The Chess Variant Pages
Custom Search

[ Help | Earliest Comments | Latest Comments ]
[ List All Subjects of Discussion | Create New Subject of Discussion ]
[ List Latest Comments Only For Pages | Games | Rated Pages | Rated Games | Subjects of Discussion ]

Rated Comments for a Single Item

Later Reverse Order Earlier
This item is a game information page
It belongs to categories: Orthodox chess, 
It was last modified on: 2005-02-24
 By Roberto  Lavieri. More10. Chessvariant on a board with 10 squares. (2x5, Cells: 10) [All Comments] [Add Comment or Rating]
Mason Green wrote on 2005-03-07 UTCGood ★★★★
This is probably one of the best games that could be made on a 2*5 board.
Another idea would be to allow pieces to use the line intersections as
well as the squares, and transfer between them somehow. There are 18 line
intersections, however...and 28 cells doesn't sound very good for the

I do have one complaint, though--it has to do with the 'repetition'
rule. I generally don't like this rule, and here's why. Keeping track of
ALL the positions that have been used up so far is very time-consuming in a
real life game (though thankfully not in a computer match), because you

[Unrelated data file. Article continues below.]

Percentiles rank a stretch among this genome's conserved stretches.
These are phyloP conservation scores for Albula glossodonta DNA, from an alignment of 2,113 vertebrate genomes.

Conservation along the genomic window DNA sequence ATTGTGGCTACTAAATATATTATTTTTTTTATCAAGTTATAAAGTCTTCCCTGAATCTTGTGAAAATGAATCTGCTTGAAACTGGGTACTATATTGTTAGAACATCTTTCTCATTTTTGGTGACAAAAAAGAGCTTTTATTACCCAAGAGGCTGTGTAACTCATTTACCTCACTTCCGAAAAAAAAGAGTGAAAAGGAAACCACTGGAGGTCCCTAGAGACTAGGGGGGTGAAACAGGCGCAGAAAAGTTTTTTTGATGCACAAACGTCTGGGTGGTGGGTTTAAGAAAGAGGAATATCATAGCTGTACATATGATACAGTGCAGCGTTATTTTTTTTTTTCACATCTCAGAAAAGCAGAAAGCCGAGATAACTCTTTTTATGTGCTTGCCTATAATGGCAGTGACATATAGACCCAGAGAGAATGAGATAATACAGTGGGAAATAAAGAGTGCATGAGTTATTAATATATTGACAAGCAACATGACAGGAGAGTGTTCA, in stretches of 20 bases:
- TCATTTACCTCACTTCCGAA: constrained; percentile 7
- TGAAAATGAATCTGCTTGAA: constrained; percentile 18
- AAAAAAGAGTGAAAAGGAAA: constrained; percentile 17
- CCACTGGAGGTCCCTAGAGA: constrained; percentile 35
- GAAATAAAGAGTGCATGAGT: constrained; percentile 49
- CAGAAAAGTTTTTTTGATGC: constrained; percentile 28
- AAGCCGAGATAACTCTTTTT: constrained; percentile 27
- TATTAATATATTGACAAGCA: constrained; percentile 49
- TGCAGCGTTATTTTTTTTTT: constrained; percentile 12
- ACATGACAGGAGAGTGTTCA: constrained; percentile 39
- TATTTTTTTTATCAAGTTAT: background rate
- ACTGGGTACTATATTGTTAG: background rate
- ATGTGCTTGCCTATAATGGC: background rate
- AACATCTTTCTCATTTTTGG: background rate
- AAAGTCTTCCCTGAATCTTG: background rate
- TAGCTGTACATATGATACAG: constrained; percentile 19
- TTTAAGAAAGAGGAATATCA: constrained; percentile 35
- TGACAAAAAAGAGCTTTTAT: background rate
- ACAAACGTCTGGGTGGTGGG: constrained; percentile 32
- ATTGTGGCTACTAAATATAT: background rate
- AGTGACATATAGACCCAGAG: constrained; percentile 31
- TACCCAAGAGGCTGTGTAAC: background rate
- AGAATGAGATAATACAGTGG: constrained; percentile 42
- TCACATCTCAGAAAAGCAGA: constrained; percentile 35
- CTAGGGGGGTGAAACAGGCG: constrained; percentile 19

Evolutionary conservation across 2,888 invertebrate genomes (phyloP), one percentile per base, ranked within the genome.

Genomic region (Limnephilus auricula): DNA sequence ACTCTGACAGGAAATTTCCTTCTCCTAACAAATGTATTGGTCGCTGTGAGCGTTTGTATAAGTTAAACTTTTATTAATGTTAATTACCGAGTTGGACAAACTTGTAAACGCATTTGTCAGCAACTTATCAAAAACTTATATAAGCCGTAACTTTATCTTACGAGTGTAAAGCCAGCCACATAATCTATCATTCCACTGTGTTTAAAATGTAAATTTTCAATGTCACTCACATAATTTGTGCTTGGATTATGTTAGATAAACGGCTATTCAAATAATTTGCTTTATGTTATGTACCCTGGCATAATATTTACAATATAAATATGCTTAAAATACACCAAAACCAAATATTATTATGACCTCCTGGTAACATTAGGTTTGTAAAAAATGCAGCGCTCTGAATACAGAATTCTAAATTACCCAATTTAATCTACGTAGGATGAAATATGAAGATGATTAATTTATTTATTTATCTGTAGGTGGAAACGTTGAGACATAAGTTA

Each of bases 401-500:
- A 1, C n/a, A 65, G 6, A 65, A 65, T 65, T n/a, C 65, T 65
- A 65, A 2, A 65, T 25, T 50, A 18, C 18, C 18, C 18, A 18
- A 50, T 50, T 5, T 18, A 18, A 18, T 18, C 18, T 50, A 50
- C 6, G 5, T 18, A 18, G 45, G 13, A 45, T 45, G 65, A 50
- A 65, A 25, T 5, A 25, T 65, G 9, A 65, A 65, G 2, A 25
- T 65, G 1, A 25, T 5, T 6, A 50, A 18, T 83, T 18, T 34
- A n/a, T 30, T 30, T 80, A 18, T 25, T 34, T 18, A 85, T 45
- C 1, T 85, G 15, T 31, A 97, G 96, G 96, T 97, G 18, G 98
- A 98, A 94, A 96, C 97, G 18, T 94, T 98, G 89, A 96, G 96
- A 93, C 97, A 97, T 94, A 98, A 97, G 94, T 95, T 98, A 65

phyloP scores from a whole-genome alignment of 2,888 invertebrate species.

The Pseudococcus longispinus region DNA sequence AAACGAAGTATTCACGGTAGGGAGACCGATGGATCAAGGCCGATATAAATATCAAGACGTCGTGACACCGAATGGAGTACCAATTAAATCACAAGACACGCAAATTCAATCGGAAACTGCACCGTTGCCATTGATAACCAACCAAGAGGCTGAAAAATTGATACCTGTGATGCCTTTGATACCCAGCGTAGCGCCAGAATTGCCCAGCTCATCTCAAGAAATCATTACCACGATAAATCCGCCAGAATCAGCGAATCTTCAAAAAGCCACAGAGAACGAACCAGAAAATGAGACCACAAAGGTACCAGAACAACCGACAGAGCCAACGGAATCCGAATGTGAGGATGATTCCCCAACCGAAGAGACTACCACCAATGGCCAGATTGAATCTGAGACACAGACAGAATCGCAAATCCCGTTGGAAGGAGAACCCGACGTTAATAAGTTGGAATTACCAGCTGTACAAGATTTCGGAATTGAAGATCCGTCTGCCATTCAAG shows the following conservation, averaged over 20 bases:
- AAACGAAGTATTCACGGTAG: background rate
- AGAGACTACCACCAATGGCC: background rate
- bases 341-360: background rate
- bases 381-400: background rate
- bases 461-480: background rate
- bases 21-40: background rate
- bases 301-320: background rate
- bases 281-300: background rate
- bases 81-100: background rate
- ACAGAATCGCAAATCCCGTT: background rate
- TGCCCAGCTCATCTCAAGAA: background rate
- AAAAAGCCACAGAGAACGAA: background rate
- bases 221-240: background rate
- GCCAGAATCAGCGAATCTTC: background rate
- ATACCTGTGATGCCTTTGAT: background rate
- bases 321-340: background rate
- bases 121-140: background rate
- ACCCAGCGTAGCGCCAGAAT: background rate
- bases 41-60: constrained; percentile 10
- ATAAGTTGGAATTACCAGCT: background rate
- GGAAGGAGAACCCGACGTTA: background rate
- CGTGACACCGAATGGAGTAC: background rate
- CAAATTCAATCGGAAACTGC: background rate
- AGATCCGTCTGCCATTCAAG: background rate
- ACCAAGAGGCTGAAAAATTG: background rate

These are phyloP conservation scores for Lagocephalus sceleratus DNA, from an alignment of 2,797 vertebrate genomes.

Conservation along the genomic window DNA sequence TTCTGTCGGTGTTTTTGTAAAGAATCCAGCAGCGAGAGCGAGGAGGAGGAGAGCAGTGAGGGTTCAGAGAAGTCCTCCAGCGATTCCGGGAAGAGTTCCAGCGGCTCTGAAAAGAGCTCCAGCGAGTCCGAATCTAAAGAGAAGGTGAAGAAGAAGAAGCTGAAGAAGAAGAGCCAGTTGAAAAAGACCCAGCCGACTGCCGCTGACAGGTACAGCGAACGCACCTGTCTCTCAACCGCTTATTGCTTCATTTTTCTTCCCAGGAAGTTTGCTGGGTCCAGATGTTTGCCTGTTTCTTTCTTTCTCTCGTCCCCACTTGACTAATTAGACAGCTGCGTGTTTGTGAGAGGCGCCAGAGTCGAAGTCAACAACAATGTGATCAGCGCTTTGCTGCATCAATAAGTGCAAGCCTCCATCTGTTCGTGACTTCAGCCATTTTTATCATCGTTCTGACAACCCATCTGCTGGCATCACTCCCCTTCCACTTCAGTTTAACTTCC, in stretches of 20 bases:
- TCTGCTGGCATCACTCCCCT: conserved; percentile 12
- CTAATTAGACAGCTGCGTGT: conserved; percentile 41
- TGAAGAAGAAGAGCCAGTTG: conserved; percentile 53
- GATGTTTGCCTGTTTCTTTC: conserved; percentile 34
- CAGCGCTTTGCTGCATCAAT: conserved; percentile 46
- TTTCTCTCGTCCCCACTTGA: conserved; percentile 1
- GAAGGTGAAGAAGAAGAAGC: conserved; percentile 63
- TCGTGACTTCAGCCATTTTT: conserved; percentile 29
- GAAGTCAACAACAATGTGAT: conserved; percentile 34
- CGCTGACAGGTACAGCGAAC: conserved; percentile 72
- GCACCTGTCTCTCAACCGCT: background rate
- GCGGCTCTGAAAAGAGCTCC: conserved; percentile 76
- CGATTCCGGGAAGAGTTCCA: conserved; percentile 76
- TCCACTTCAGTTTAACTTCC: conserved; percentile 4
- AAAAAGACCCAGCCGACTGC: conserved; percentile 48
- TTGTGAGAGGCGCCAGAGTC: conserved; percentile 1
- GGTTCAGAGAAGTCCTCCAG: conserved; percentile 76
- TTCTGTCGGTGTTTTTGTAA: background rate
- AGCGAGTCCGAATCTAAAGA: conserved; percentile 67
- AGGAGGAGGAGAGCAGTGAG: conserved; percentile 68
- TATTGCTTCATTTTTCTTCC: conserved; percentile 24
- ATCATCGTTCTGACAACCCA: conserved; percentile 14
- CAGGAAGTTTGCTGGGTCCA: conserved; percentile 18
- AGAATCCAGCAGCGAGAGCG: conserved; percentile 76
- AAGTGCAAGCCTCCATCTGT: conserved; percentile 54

have to write down everything as you go along. That's why I don't like
Philosopher's Chess very much, even though it won a contest. It's not
that bad with more10, which probably will be fairly short, but I still
prefer games without repetition rules.

Peter Aronson wrote on 2005-02-26 UTCExcellent ★★★★★
I'm not entirely sure this is a successful game, but I'm not sure anything much better could be done on such a small board, and this is a very creditable attempt. I like the extra branching added by the piece changing on movement.

Charles Gilman wrote on 2005-02-26 UTCGood ★★★★
This is certainly an interesting use of the 'Gold' directions, with the shortage of files leaving some intriguing unanswered questions about the sideways and diagonal moves.

3 comments displayed

Later Reverse Order Earlier

Permalink to the exact comments currently displayed.